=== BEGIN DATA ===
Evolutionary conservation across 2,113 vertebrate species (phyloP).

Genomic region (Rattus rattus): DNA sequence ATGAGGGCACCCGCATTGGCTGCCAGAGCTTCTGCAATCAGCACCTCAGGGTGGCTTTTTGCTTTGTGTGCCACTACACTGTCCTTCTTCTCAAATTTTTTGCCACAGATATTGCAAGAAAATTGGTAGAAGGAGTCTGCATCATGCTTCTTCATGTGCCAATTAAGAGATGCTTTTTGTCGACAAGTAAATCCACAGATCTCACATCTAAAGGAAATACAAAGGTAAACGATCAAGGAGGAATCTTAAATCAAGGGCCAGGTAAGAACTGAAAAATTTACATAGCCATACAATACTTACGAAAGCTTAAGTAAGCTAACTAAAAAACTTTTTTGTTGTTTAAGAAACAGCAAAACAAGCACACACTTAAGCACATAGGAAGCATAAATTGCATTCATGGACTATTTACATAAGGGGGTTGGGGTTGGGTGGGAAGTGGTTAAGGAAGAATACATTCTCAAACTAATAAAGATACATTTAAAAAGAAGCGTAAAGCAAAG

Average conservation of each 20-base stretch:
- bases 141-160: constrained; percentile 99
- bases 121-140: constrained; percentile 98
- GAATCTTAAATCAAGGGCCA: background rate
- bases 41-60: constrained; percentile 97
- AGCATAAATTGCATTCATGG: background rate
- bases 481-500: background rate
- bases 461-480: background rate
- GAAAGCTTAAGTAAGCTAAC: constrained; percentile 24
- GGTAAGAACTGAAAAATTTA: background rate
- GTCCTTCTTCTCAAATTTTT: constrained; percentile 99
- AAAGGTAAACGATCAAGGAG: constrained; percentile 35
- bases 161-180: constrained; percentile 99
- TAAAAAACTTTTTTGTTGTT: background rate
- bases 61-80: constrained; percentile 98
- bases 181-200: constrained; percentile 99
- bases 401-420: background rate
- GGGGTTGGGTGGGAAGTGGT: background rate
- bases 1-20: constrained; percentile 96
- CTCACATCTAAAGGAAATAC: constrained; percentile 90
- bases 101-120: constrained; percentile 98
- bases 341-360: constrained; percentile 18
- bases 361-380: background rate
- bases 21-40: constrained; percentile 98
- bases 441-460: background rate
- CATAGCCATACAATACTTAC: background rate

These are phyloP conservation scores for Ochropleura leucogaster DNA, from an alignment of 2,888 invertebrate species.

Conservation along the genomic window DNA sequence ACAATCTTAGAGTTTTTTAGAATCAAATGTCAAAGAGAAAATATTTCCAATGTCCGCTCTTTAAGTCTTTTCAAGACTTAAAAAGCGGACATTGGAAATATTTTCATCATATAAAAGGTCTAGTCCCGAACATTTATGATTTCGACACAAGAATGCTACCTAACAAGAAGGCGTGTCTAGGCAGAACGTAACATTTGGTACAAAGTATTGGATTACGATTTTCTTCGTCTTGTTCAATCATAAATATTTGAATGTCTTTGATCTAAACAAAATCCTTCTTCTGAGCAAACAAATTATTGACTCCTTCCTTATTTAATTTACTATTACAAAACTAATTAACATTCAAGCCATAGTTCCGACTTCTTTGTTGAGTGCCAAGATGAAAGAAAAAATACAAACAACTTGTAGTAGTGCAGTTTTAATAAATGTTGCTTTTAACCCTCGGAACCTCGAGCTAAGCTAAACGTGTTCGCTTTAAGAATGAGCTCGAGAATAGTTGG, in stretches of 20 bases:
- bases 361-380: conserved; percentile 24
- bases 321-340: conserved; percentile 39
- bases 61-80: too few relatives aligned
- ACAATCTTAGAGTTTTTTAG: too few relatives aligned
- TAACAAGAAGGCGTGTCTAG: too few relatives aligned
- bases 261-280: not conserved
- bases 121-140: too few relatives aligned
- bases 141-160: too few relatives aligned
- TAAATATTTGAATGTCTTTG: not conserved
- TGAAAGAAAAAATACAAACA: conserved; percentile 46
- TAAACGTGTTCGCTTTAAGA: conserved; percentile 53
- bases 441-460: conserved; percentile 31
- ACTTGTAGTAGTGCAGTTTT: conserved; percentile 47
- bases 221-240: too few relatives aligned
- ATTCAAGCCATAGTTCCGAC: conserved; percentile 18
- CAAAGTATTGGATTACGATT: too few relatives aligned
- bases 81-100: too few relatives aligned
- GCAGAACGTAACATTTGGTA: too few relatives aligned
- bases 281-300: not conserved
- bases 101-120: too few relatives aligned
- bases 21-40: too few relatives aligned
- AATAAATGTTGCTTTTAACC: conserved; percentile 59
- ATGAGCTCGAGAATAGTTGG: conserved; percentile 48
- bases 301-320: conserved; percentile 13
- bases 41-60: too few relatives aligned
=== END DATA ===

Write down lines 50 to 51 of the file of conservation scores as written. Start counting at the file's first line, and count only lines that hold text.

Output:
- bases 101-120: too few relatives aligned
- bases 21-40: too few relatives aligned